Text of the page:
People all over the country stepped forward to learn the skills that will bring us one step closer to the world we knew before the pandemic. These new volunteers haven’t just been administering the vaccine, they’ve been caring for people every step of the way, as they go through the process. 

For Shosho, the decision to volunteer was easy. “I’ve seen the effect of the pandemic on family, on friends, on my nearest and dearest. It’s too much for me to not want to do something about it.”

Vaccination volunteer receiving training

We started work at the first seven vaccination centres when they opened on 11th January. Millions of people have now passed through the doors of places like the ExCel Centre in London, where Greg was the very first person to receive the vaccine from our people.  

"I was excited to be the first person to be vaccinated by St John Ambulance. My volunteer, Lucy, might have been a bit nervous, but she was perfect – really calm, very reassuring – and it went smoothly.  

As a facilities manager for the London Ambulance Service, Greg is one of the frontline workers who urgently require the vaccine so they can do their job safely. “I’m happy I can put my Mum and Dad at ease, as they’ve been worrying about me doing my job over the past few months. 

I was very impressed at the amount of organisation that had gone into making it a smooth process. There were lots of St John volunteers around, I could see them easily in their uniforms. They were really helpful, generally looking after people.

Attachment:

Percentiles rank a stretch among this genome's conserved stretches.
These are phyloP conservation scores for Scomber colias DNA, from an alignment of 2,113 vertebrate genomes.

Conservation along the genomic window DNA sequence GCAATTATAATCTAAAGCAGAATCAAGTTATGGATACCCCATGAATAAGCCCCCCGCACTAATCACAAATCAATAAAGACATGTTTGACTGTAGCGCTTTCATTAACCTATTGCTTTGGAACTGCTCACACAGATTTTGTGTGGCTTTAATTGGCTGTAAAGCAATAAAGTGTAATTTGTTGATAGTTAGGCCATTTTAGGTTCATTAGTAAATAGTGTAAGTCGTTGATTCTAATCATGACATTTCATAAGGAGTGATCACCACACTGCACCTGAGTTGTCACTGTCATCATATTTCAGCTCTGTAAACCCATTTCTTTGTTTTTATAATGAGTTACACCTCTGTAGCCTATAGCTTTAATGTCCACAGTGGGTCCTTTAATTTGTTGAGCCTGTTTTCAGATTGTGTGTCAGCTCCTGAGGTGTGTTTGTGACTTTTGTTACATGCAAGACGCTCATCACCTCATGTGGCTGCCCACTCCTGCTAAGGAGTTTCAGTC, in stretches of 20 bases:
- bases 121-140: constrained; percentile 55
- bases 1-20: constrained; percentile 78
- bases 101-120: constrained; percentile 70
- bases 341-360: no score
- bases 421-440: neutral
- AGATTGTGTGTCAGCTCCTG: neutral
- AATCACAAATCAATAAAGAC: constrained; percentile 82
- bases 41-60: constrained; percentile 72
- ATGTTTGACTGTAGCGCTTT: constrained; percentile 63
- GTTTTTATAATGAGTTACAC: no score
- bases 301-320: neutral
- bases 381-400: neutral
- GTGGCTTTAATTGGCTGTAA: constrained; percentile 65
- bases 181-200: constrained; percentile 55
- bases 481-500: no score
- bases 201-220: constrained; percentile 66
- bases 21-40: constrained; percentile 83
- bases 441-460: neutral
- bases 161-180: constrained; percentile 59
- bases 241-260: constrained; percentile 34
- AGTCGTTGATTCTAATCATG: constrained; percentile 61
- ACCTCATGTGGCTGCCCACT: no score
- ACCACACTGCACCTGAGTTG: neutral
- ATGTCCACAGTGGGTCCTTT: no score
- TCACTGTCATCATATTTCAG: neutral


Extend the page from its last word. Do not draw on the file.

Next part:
We need as many people as we can get to staff the vaccination centres, it’s something that needs to be done on such a large scale and as soon as possible. You have to get volunteers involved, otherwise how would you do it?” 

Vaccination patient receiving injection

Recruitment began just three months ago, with training starting in December, and support for St John Ambulance’s response to the NHS COVID-19 vaccination programme has been overwhelming.

People have volunteered from all walks of life and for all sorts of reasons, but they all wanted to give something back to their communities. Like mum of two Jenny, from Hackney, who said “I wanted to be able to help out in any way so I could help to move us all through this dreadful pandemic, and just do anything that felt constructive and positive.”  

Some of the first people to receive the vaccine are the elderly members of the population, one of the groups at greater risk from COVID-19. Doris, 87, came to the ExCel Centre from Upminster with her daughter. Like many elderly or vulnerable people, she hasn't been able to see her family much over the past year. 

“I have five grandchildren and four great-grandchildren – but I haven’t been able to hold my newest great-grandchild. I’m really looking forward to that.” 

Vaccination patient after receiving injection

Peter from London was also extremely grateful for this chance to receive the vaccine and encouraged others to do the same, saying “it opens up your life again.” 

“I think they do a wonderful job to supplement the NHS and they’re doing it all voluntarily – they’re great people.” 

Vaccination patient wearing facemask

Many of these new volunteers will take their new skills back to their communities. “I think I will continue to volunteer once the COVID vaccination programme is complete,” said Kavish. "The volunteers I’ve met today seem very passionate about their role and that’s really starting to rub off on me.” 

St John Ambulance inspires communities to use first aid to help save lives. Through our first aid courses, youth programmes, fundraising, and volunteering opportunities we empower people with the clinical skills and confidence to help make a real difference.

In partnership with:


Funded by NHS England and Improvement

BIMA_logo2021-02- CROP.png

In partnership with the British Islamic Medical Association

British Islamic Medical Association


To find out more, contact the Community Engagement team below

Contact us